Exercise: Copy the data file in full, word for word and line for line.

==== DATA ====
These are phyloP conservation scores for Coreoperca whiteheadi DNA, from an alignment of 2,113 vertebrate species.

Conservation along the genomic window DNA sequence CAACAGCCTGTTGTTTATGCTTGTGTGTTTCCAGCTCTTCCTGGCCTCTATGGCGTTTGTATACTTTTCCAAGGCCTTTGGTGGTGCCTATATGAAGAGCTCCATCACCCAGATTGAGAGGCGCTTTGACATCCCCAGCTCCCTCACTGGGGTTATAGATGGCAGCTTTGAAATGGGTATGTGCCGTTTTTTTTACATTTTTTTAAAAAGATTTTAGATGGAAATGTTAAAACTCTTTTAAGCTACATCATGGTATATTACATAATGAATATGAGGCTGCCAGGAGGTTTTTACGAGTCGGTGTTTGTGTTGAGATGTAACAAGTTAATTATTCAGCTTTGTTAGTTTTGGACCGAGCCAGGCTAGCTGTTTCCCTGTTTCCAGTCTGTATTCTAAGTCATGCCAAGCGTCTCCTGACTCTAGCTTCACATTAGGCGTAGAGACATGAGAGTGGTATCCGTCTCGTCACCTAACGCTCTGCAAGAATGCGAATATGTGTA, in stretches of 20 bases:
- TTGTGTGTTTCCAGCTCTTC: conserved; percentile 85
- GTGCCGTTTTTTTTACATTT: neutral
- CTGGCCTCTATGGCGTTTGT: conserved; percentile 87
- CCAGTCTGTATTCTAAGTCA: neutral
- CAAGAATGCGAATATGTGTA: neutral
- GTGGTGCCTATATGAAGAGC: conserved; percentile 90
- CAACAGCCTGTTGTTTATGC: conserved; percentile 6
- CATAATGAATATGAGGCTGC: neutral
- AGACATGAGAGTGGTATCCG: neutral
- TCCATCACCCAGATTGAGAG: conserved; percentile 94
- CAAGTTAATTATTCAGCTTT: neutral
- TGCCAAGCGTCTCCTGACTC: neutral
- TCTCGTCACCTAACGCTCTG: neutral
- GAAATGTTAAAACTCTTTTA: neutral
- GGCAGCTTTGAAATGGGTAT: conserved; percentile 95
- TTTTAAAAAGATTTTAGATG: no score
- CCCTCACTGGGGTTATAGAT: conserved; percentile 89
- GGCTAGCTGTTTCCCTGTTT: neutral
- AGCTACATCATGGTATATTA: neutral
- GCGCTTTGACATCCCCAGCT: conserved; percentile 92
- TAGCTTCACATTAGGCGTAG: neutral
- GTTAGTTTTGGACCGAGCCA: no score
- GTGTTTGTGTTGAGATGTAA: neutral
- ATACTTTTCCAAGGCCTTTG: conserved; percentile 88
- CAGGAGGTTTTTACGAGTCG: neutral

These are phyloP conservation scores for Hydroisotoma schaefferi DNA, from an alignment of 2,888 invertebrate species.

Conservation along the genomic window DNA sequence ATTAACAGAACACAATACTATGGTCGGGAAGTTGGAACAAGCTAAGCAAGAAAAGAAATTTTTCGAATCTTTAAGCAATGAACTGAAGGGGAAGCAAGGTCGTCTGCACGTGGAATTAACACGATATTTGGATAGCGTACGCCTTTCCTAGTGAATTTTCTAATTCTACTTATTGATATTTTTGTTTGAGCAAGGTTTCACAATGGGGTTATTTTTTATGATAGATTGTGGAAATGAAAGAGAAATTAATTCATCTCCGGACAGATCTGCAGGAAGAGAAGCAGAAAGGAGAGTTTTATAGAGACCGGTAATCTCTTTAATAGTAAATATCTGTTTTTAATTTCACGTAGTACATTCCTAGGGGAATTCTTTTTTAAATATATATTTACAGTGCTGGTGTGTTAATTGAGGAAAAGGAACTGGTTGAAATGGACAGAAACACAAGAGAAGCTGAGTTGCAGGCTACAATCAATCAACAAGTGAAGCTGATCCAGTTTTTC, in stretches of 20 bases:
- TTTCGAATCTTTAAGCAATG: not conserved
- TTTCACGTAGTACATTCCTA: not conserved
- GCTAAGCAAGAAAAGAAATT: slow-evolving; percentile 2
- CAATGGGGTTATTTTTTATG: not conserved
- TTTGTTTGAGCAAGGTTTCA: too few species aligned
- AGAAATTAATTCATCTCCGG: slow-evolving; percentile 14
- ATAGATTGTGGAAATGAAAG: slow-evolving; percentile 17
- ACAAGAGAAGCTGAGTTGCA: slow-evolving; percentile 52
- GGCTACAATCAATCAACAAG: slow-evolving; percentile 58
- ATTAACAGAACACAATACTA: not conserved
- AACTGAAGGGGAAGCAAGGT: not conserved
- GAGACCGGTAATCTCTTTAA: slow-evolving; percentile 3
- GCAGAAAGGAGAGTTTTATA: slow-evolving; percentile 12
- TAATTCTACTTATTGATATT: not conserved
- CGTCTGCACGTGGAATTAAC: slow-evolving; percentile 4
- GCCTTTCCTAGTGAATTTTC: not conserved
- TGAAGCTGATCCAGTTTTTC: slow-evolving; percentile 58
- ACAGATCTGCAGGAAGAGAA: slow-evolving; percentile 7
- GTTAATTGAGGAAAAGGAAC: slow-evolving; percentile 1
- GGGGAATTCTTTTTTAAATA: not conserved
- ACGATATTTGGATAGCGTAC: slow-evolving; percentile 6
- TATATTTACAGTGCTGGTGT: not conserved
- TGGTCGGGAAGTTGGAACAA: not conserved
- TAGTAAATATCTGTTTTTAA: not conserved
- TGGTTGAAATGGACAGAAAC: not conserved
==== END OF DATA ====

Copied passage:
These are phyloP conservation scores for Coreoperca whiteheadi DNA, from an alignment of 2,113 vertebrate species.

Conservation along the genomic window DNA sequence CAACAGCCTGTTGTTTATGCTTGTGTGTTTCCAGCTCTTCCTGGCCTCTATGGCGTTTGTATACTTTTCCAAGGCCTTTGGTGGTGCCTATATGAAGAGCTCCATCACCCAGATTGAGAGGCGCTTTGACATCCCCAGCTCCCTCACTGGGGTTATAGATGGCAGCTTTGAAATGGGTATGTGCCGTTTTTTTTACATTTTTTTAAAAAGATTTTAGATGGAAATGTTAAAACTCTTTTAAGCTACATCATGGTATATTACATAATGAATATGAGGCTGCCAGGAGGTTTTTACGAGTCGGTGTTTGTGTTGAGATGTAACAAGTTAATTATTCAGCTTTGTTAGTTTTGGACCGAGCCAGGCTAGCTGTTTCCCTGTTTCCAGTCTGTATTCTAAGTCATGCCAAGCGTCTCCTGACTCTAGCTTCACATTAGGCGTAGAGACATGAGAGTGGTATCCGTCTCGTCACCTAACGCTCTGCAAGAATGCGAATATGTGTA, in stretches of 20 bases:
- TTGTGTGTTTCCAGCTCTTC: conserved; percentile 85
- GTGCCGTTTTTTTTACATTT: neutral
- CTGGCCTCTATGGCGTTTGT: conserved; percentile 87
- CCAGTCTGTATTCTAAGTCA: neutral
- CAAGAATGCGAATATGTGTA: neutral
- GTGGTGCCTATATGAAGAGC: conserved; percentile 90
- CAACAGCCTGTTGTTTATGC: conserved; percentile 6
- CATAATGAATATGAGGCTGC: neutral
- AGACATGAGAGTGGTATCCG: neutral
- TCCATCACCCAGATTGAGAG: conserved; percentile 94
- CAAGTTAATTATTCAGCTTT: neutral
- TGCCAAGCGTCTCCTGACTC: neutral
- TCTCGTCACCTAACGCTCTG: neutral
- GAAATGTTAAAACTCTTTTA: neutral
- GGCAGCTTTGAAATGGGTAT: conserved; percentile 95
- TTTTAAAAAGATTTTAGATG: no score
- CCCTCACTGGGGTTATAGAT: conserved; percentile 89
- GGCTAGCTGTTTCCCTGTTT: neutral
- AGCTACATCATGGTATATTA: neutral
- GCGCTTTGACATCCCCAGCT: conserved; percentile 92
- TAGCTTCACATTAGGCGTAG: neutral
- GTTAGTTTTGGACCGAGCCA: no score
- GTGTTTGTGTTGAGATGTAA: neutral
- ATACTTTTCCAAGGCCTTTG: conserved; percentile 88
- CAGGAGGTTTTTACGAGTCG: neutral

These are phyloP conservation scores for Hydroisotoma schaefferi DNA, from an alignment of 2,888 invertebrate species.

Conservation along the genomic window DNA sequence ATTAACAGAACACAATACTATGGTCGGGAAGTTGGAACAAGCTAAGCAAGAAAAGAAATTTTTCGAATCTTTAAGCAATGAACTGAAGGGGAAGCAAGGTCGTCTGCACGTGGAATTAACACGATATTTGGATAGCGTACGCCTTTCCTAGTGAATTTTCTAATTCTACTTATTGATATTTTTGTTTGAGCAAGGTTTCACAATGGGGTTATTTTTTATGATAGATTGTGGAAATGAAAGAGAAATTAATTCATCTCCGGACAGATCTGCAGGAAGAGAAGCAGAAAGGAGAGTTTTATAGAGACCGGTAATCTCTTTAATAGTAAATATCTGTTTTTAATTTCACGTAGTACATTCCTAGGGGAATTCTTTTTTAAATATATATTTACAGTGCTGGTGTGTTAATTGAGGAAAAGGAACTGGTTGAAATGGACAGAAACACAAGAGAAGCTGAGTTGCAGGCTACAATCAATCAACAAGTGAAGCTGATCCAGTTTTTC, in stretches of 20 bases:
- TTTCGAATCTTTAAGCAATG: not conserved
- TTTCACGTAGTACATTCCTA: not conserved
- GCTAAGCAAGAAAAGAAATT: slow-evolving; percentile 2
- CAATGGGGTTATTTTTTATG: not conserved
- TTTGTTTGAGCAAGGTTTCA: too few species aligned
- AGAAATTAATTCATCTCCGG: slow-evolving; percentile 14
- ATAGATTGTGGAAATGAAAG: slow-evolving; percentile 17
- ACAAGAGAAGCTGAGTTGCA: slow-evolving; percentile 52
- GGCTACAATCAATCAACAAG: slow-evolving; percentile 58
- ATTAACAGAACACAATACTA: not conserved
- AACTGAAGGGGAAGCAAGGT: not conserved
- GAGACCGGTAATCTCTTTAA: slow-evolving; percentile 3
- GCAGAAAGGAGAGTTTTATA: slow-evolving; percentile 12
- TAATTCTACTTATTGATATT: not conserved
- CGTCTGCACGTGGAATTAAC: slow-evolving; percentile 4
- GCCTTTCCTAGTGAATTTTC: not conserved
- TGAAGCTGATCCAGTTTTTC: slow-evolving; percentile 58
- ACAGATCTGCAGGAAGAGAA: slow-evolving; percentile 7
- GTTAATTGAGGAAAAGGAAC: slow-evolving; percentile 1
- GGGGAATTCTTTTTTAAATA: not conserved
- ACGATATTTGGATAGCGTAC: slow-evolving; percentile 6
- TATATTTACAGTGCTGGTGT: not conserved
- TGGTCGGGAAGTTGGAACAA: not conserved
- TAGTAAATATCTGTTTTTAA: not conserved
- TGGTTGAAATGGACAGAAAC: not conserved